Thinning Effects on Biomass and Carbon Stock for Young Taiwania Plantations

Sci Rep. 2018 Feb 15;8(1):3070. doi: 10.1038/s41598-018-21510-x.


Forests play an important role as carbon sinks by sequestrating carbon through photosynthesis. Thinning treatments have large impacts on carbon storage, in addition to strengthening quality and quantity of plantations. This study analyzed the effects of different thinning treatments on carbon stocks in both individual trees and stands of Taiwania (Taiwania cryptomerioides) plantations. Repeated field measurements and allometric equations were used to calculate total C storage and sequestration rates of live trees. The results of this study showed that the total carbon stock of stands with thinning treatments was less than that of the non-thinned stands. The non-thinned 23-year old stands had an estimated carbon stock of 96.8 Mg C ha-1, which is higher than the carbon stock found in either medium- (84.1 Mg C ha-1) or heavily-thinned (74.7 Mg C ha-1) treatment plots of the same age. If the objective of Taiwania plantations was to store large amounts of carbon in the young growth stage, without regard to the initial rate of storage, a better option is no-thinning. However, the medium thinned forests seem to be more promising for carbon sequestration than the no-thinned forests if a longer period is considered.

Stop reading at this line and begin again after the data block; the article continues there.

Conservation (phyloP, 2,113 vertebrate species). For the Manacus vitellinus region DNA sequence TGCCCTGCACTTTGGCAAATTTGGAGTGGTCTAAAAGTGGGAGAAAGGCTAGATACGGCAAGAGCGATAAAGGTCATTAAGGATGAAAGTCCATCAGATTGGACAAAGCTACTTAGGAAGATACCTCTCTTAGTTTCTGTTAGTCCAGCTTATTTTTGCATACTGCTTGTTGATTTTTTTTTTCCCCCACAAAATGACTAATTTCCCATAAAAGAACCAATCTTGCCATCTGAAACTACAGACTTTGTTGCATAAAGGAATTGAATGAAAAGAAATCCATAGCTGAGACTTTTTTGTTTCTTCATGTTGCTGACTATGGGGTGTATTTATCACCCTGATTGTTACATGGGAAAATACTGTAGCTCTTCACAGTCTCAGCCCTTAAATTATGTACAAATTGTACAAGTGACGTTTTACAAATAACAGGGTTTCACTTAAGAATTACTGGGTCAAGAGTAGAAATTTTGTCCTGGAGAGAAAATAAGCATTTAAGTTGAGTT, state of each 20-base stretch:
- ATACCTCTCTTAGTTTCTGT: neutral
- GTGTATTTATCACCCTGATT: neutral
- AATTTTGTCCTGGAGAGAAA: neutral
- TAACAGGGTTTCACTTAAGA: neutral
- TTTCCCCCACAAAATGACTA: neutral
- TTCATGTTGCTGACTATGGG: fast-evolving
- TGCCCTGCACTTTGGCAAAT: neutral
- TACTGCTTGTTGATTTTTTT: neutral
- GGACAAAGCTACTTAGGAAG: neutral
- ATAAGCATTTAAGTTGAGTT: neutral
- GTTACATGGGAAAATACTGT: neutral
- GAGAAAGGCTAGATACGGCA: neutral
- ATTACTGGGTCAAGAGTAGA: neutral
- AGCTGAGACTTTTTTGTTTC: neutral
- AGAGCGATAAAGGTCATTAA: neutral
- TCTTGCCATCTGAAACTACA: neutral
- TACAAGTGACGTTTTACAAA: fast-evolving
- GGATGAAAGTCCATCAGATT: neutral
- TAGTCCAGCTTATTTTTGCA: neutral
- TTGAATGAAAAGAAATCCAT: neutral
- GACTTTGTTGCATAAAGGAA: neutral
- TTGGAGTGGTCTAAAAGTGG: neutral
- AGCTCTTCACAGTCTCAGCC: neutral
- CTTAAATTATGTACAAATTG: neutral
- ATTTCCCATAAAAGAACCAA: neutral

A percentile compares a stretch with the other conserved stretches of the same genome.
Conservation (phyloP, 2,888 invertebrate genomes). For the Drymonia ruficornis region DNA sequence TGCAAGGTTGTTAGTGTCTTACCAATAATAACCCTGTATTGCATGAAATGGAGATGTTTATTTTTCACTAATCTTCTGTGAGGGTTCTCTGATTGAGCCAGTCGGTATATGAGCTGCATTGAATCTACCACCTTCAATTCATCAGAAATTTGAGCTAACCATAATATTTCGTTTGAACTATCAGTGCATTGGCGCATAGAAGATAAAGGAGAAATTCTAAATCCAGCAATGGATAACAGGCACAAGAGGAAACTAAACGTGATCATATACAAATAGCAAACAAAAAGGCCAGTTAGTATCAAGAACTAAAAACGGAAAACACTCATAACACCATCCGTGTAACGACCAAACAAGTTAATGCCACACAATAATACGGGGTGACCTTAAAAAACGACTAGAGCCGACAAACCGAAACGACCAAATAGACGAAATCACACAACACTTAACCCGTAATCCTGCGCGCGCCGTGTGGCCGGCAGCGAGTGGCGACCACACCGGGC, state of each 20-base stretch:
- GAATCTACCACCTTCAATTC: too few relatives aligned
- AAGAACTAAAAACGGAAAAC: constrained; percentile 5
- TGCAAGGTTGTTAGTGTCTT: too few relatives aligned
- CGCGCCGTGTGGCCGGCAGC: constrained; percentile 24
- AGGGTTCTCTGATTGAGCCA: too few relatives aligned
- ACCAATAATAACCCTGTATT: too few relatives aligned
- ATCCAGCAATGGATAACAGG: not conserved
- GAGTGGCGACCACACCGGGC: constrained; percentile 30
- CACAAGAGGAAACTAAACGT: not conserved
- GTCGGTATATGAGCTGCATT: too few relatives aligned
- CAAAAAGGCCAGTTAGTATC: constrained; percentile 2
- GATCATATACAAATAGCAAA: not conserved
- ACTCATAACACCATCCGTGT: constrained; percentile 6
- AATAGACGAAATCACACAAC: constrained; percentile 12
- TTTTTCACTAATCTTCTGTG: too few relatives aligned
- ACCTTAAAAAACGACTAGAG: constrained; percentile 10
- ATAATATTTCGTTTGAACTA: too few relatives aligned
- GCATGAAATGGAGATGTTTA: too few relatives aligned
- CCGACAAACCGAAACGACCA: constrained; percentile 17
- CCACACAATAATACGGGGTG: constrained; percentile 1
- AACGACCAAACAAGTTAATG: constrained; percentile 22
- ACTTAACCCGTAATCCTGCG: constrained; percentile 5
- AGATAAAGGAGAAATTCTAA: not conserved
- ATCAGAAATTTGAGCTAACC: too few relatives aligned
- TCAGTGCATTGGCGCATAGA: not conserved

MeSH terms

  • Biomass
  • Carbon / metabolism
  • Carbon Sequestration / physiology*
  • Conservation of Natural Resources / methods
  • Cupressaceae / metabolism*
  • Ecosystem
  • Forestry / methods*
  • Forests
  • Soil
  • Taiwan
  • Trees / metabolism


  • Soil
  • Carbon